After serving as pastry cook under Chef Dana Cree at Chicago's Blackbird, lead baker at Hoosier Mama Pie Company, and pastry chef at Straight Wharf in Nantucket, Molly Svec decided to pursue her lifelong dream of opening a bakery with her sister Meg. In 2016, Spilt Milk opened in Oak Park to rave reviews. As pastry chef/co-owner of this bustling business, Molly stays grounded by making the time to unwind in nature. One of her favorite activities is hiking through the forest and shoreline near her parents’ home in Three Oaks, Michigan.
- 2 1/2 cup all-purpose flour
- 1 tbsp kosher salt
- 1 tbsp sugar
- 8 oz. cold butter
you will not use this entire amount
- 1 cup cold water
- 2 Tablespoons apple cider vinegar
Cut butter into dry ingredients; we find that a food processor works best. Pulse until mixture is somewhat uniform looking, without big chunks of butter.
- Start to add dough water, about 3 tbsp to start. Using a wooden spoon, stir the mixture until it starts to come together. Be sure to scrape off the spoon as you go to get the wet bits off of the side and into the mixture. If it still seems quite dry, add the water tsp by tsp until the dough comes together into a shaggy mass.
- Turn the dough out onto the table and work it a bit to get it to come together into 2 flat discs. Cover with plastic and refrigerate at least 2 hours.
- Now you’re ready to make a pie! Remove the dough from the refrigerator and roll each ball out to fit a 9-inch pie tin, rolling it to about a 12-inch round. Fit one of the rounds into your buttered and floured pie tin. Refrigerate these while you get everything else set.
- 3 tbsp tapioca starch
- 3 tbsp arrowroot powder
- 1 1/4 cup sugar
- Pinch of salt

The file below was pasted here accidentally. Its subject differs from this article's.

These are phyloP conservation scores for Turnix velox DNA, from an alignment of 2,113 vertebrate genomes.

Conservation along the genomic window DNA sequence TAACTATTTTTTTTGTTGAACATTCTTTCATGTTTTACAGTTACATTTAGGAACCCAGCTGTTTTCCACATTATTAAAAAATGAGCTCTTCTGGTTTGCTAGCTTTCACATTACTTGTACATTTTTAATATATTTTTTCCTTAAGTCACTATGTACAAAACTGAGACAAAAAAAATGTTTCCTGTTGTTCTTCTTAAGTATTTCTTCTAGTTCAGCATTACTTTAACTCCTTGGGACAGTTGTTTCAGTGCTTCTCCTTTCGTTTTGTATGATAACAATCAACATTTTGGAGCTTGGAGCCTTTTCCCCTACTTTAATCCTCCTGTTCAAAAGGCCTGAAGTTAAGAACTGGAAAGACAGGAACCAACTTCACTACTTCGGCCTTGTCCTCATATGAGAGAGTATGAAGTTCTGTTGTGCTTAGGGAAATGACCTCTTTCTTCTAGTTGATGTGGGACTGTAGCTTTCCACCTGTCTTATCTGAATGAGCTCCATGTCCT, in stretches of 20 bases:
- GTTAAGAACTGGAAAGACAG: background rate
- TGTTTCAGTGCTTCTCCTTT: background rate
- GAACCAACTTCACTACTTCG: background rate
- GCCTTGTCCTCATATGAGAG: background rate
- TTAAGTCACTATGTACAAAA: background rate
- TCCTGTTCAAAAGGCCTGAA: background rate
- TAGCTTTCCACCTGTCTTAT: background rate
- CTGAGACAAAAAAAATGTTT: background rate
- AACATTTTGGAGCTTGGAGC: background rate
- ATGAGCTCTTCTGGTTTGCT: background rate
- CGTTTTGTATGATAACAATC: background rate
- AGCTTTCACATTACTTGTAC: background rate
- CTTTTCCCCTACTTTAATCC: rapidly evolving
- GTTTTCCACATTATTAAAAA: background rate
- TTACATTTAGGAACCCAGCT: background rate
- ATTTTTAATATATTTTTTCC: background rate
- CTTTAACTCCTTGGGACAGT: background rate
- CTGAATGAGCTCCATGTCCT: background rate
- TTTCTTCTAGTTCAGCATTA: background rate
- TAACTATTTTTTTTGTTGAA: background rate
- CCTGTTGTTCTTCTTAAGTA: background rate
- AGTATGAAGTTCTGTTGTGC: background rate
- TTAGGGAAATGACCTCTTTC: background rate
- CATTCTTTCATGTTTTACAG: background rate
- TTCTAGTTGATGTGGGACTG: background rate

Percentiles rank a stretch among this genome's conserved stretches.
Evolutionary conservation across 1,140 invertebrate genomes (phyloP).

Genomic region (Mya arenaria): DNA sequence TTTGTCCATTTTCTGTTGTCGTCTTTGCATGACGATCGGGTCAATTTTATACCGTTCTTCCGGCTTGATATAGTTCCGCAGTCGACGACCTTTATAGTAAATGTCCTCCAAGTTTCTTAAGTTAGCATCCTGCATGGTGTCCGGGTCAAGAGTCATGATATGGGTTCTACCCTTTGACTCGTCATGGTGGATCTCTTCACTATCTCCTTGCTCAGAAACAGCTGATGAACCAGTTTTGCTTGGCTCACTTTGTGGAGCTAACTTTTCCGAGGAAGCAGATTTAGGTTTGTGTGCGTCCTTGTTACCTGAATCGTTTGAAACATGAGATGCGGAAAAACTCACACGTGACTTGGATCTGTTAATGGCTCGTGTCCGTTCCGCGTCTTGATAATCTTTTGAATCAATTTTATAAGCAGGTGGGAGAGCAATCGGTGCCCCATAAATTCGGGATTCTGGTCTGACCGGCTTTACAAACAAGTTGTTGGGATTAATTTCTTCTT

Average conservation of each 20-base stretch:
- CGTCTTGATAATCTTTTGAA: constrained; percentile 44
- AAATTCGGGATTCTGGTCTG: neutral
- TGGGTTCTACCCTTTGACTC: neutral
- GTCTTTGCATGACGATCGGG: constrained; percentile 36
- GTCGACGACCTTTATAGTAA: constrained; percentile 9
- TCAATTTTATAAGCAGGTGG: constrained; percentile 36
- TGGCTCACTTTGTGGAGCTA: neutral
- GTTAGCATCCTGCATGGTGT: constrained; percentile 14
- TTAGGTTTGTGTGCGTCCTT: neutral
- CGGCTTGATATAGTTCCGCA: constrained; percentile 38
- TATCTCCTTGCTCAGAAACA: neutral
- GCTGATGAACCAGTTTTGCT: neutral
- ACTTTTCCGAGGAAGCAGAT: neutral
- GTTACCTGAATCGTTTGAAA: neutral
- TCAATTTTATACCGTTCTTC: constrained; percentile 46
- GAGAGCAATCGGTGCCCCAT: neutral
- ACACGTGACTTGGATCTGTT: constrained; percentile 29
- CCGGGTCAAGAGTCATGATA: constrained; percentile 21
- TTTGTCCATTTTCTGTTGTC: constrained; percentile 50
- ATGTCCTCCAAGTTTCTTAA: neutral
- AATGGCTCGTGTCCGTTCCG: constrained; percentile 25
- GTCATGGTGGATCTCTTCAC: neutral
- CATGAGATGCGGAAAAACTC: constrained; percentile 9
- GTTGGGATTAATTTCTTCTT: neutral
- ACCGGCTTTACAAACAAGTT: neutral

- Pinch of black pepper
- 4 cups rhubarb, peeled and chopped into 2-inch pieces
- 2 cups strawberries, hulled and cut into medium pieces
- 1 tbsp fresh lemon juice
- Start with the tapioca starch, arrowroot poweder, sugar, salt, and pepper in the bowl. Mix them to make sure there are no lumps. Add the fruit and lemon juice. Mix until combined. There will be a bit of dry mix in the bottom of the bowl. Don’t worry! It’ll all go into the pie and be just fine.
- Grab your dough out of the fridge. Sprinkle a tbsp each of sugar and flour on the bottom of the pie crust in the tin, then mix it around with your fingers. This will help to thicken the fruit juices that go to the bottom of the pie and keep the crust from getting soggy.
- Now, add your fruit mixture – be sure to scrape all of the dry mix from the bowl and your spatula – you don’t want to miss any of that!
- Top the pie with the other round of dough. Press the two pieces of dough together along the rim of the pie tin to seal the outer edge. You’ll want to trim the excess dough along the edge; there should be about an inch of dough hanging over. Crimp around the edge.
- Put your pie in the freezer for about 1 hour.
- Preheat the oven to 375 degrees.
- Brush your pie with a 50\50 mixture of cream and milk, but be careful that it doesn’t pool too much around the crust. Generously sprinkle with granulated sugar, and cut decorative vents in the top. Place in your preheated oven on a sheet pan. Bake for 20 minutes at 375. Reduce heat to 350 and continue baking your pie for about another hour. Check the internal temperature of the pie with an instant-read thermometer stuck into the pie one inch from the outer crust. It is done baking when it reaches 212 degrees. The goo leaking from the pie should be quite thick and sticky looking. If the crust is browning too quickly, use foil to cover the parts that are getting dark.
- Once the pie is done baking, let it cool entirely! Do not slice it while it’s warm or the juices will run and you’ll end up with a watery pie.